A recent Impromptus tells two interesting tales of political religion:
In his article for the forthcoming NR on the Jo-burg jamboree, Jerry Taylor of the Cato Institute tells a story about Julian Simon, the late and great economist.
He was at some environmental forum, and he said, “How many people here believe that the earth is increasingly polluted and that our natural resources are being exhausted?” Naturally, every hand shot up. He said, “Is there any evidence that could dissuade you?” Nothing. Again: “Is there any evidence I could give you — anything at all — that would lead you to reconsider these assumptions?” Not a stir. Simon then said, “Well, excuse me, I’m not dressed for church.”
I love that story, for what it says about the fixity of these beliefs, immune to evidence, reason, or anything else.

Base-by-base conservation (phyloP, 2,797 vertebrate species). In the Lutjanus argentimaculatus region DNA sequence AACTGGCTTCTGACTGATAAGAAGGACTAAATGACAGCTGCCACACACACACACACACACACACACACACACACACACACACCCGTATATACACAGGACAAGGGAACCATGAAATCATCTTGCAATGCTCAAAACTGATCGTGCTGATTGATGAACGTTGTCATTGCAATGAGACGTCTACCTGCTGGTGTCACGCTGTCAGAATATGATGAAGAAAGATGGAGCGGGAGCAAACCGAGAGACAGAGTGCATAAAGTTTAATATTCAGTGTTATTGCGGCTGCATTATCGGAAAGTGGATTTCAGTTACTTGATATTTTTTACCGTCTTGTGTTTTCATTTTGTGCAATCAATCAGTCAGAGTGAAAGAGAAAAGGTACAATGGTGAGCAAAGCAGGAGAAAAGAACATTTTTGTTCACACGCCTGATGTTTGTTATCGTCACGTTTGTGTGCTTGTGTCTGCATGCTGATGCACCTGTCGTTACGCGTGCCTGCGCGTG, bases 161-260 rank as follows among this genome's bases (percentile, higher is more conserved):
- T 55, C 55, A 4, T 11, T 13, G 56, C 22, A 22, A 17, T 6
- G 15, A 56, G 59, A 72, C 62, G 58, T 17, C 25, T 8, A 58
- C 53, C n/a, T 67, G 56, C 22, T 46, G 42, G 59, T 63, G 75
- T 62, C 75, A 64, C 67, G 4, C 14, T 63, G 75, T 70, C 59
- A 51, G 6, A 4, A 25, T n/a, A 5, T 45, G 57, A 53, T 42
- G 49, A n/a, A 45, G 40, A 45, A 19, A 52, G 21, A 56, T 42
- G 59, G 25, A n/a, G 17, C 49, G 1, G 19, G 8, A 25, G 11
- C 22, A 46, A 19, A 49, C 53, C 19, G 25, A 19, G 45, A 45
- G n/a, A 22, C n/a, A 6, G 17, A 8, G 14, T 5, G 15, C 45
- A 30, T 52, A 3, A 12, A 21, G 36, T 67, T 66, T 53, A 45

It reminds me of an experience that I’ve had with left-liberals about taxation. Now, you and I know that, in history, if you’ve cut tax rates, you’ve increased revenue to the government. But left-liberals, of course, don’t accept that.
So I’ve played a little game with them. “Suppose,” I say, “that you were presented with irrefutable evidence that if you cut tax rates, revenue to the government would increase.” They always balk, and I say, “No, really. I know you think this is nonsense. But just humor me. If you knew for sure that cutting tax rates would increase revenue to the government — for social programs, whatever — would you do it?” And they say — many of them — no.
Beautiful. I take this as proof positive that what they’re really interested in is punishment: taxation as punishment, for wealth-creation, innovation, enterprise, luck, and so on. They favor higher tax rates for moral reasons, if you will. They favor those tax rates as sanctions, not for the money they might bring in.
And it’s funny how many, when pressed, will admit it.
Wow. It would indeed be funny if it weren’t so awful.
Next time I run into a liberal speaking about politics, I’m going to play this game with them. I wonder what sort of justification they might offer for their punish-the-productive views.